Agility handling technique names: What do they mean and why are they important?

February 20, 2024
Reverse Spin dog agility technique

When you first dive into the world of dog agility, you quickly encounter a variety of different agility handling techniques. Each one with its own unique name. These names are not just fancy labels; they encapsulate specific actions, handling elements and communication cues between handler and dog. Understanding these names and what they mean can dramatically improve your agility training and performance. While it may not seem important at first, getting to know the reasons behind the names of techniques can help you clarify your training.

The confusion around agility handling technique names

Consider the term “Ketschker,” often used broadly to describe any turn where the dog goes behind the handler. However, when we sought clarity on its meaning during seminars in Germany, we received three distinct definitions:

  1. A turn similar to the Jaakko Turn, but executed with the opposite arm to direct the dog over the bar.
  2. A technique similar to what we call a Reverse Spin.
  3. A technique akin to a German Turn, but again, performed with the other arm.

This illustrates a key point: without a clear, shared understanding of technique names, effective communication and training can be challenging. At OneMind Dogs we believe that, for a technique to be effective, it must include all seven handling elements working in harmony the same way every time. This ensures that the handler and dog can execute it consistently and without confusion.

The importance of naming techniques

Naming a technique does more than just give it an identity; it provides a shorthand for the complex series of actions that comprise that technique. This is crucial for several reasons:

  • Clarity and Consistency: A named technique ensures that when a handler mentions, for example, a “German Turn,” both they and their students (or fellow competitors) understand exactly which actions are involved. This clarity is essential for consistent training and performance.
  • Efficiency in Training: Having names for techniques allows instructors to communicate complex instructions succinctly. Without these names, each session would require re-explaining each technique in detail, which is not practical.
  • Imagery Training: Named techniques allow handlers to practice individual techniques mentally without physically executing the maneuvers with their dogs. This mental rehearsal is a powerful tool for improving performance. Dogs already understand our techniques so we focus on the handler’s understanding.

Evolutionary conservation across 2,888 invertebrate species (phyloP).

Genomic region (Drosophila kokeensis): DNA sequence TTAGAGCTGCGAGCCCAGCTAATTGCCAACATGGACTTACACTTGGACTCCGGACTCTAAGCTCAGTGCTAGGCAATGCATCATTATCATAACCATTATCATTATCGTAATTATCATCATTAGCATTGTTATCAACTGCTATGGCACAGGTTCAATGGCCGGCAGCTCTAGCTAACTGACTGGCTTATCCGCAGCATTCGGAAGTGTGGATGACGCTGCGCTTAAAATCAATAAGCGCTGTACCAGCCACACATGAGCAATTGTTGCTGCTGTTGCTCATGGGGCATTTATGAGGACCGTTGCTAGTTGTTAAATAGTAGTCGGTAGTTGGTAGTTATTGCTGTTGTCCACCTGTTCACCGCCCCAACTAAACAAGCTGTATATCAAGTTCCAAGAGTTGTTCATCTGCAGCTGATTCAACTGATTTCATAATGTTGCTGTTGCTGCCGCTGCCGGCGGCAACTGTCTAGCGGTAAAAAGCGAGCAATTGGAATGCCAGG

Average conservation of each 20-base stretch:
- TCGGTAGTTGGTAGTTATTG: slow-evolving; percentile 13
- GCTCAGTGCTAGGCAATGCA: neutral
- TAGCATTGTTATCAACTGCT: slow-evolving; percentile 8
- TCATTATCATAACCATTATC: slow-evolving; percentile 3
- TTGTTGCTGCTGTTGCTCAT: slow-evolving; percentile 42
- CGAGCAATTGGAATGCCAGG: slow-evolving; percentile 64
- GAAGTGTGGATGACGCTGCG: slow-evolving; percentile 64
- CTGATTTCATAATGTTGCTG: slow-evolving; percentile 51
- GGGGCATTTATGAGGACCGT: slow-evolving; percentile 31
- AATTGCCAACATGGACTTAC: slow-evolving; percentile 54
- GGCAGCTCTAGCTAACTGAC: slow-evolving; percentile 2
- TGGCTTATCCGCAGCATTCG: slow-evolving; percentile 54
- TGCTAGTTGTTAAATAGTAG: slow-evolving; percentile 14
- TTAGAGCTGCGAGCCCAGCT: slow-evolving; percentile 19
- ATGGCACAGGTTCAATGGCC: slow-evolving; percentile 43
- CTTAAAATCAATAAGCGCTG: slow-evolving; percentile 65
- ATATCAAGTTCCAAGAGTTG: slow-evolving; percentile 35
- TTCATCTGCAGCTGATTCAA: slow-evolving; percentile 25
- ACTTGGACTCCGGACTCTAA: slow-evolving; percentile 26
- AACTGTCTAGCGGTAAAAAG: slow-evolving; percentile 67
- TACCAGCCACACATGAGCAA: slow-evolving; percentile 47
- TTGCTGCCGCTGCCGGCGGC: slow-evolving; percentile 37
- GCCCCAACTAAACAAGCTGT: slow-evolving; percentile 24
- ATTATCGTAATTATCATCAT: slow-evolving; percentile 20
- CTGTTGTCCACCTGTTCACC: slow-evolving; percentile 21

The natural aspect of OneMind Dogs handling techniques

Interestingly, most of our agility handling techniques are naturally understood by dogs; it’s the handlers who need to learn and practice them. This is crucial to the intuitive design of our method, which was designed from the dog’s perspective and taps into the natural understanding between dogs and their handlers.

Understanding the techniques

Each OneMind Dogs handling technique, identified by a unique name, involves a combination of movement, position, eyes, chest laser, feet positioning, hand signals, and verbal commands. Recognizing and mastering these elements allows handlers to guide their dogs through courses consistently with precision and flow.

Learn more about the 7 handling elements:

Examples of often misunderstood techniques

Agility handlers often learn about techniques from various different sources, or simply from trying something they saw in a competition or training session. However, experimenting with different handling options can lead to confusion and frustration if the why behind the handling is not clear. Three OneMind Dogs handling techniques often mixed up include the Jaakko Turn, Reverse V-Set, and the Reverse Spin.

Jaakko Turn, Reverse Spin, and Reverse V-Set serve distinct purposes in dog agility.

  • The Jaakko Turn is ideal for very tight turns, requiring a slow down cue and the handler to be close to the obstacle, cueing strong collection for the dog. This technique is useful for dogs that have a strong obstacle focus.
  • The Reverse Spin is used for line adjustments or avoiding trap obstacles. It generally doesn’t need a rhythm change and the handler is positioned farther from the jump, sometimes even behind the dog. You can control the tightness of the turn achieved with a Reverse Spin in a variety of ways. Watch this webinar to learn more.
  • Meanwhile, the Reverse V-Set helps dogs that struggle with wrapping jumps, especially from a parallel approach. If your dog tends to slice jumps even with a slow-down cue, this technique is for you!

Fo example, here is an image that helps to illustrate the difference between these three techniques:

jaakko turn, reverse spin and reverse v-set

Why This Matters

Having a rich vocabulary of handling techniques allows handlers to approach courses with a strategic mindset, based on the dog’s perspective. Selecting the most appropriate technique for each team, obstacle and sequence. Not only does this boost performance, it also makes training more fun and rewarding for you and your dog. Plus, it strengthens the bond and understanding between you two.

Once you understand the why behind a handling technique, it will change your overall perspective on agility. You will start to see handling from the dog’s perspective and you will have a clear picture of how your body language influences your dog. Understanding this crucial aspect of agility will make you the best possible teammate for your dog!

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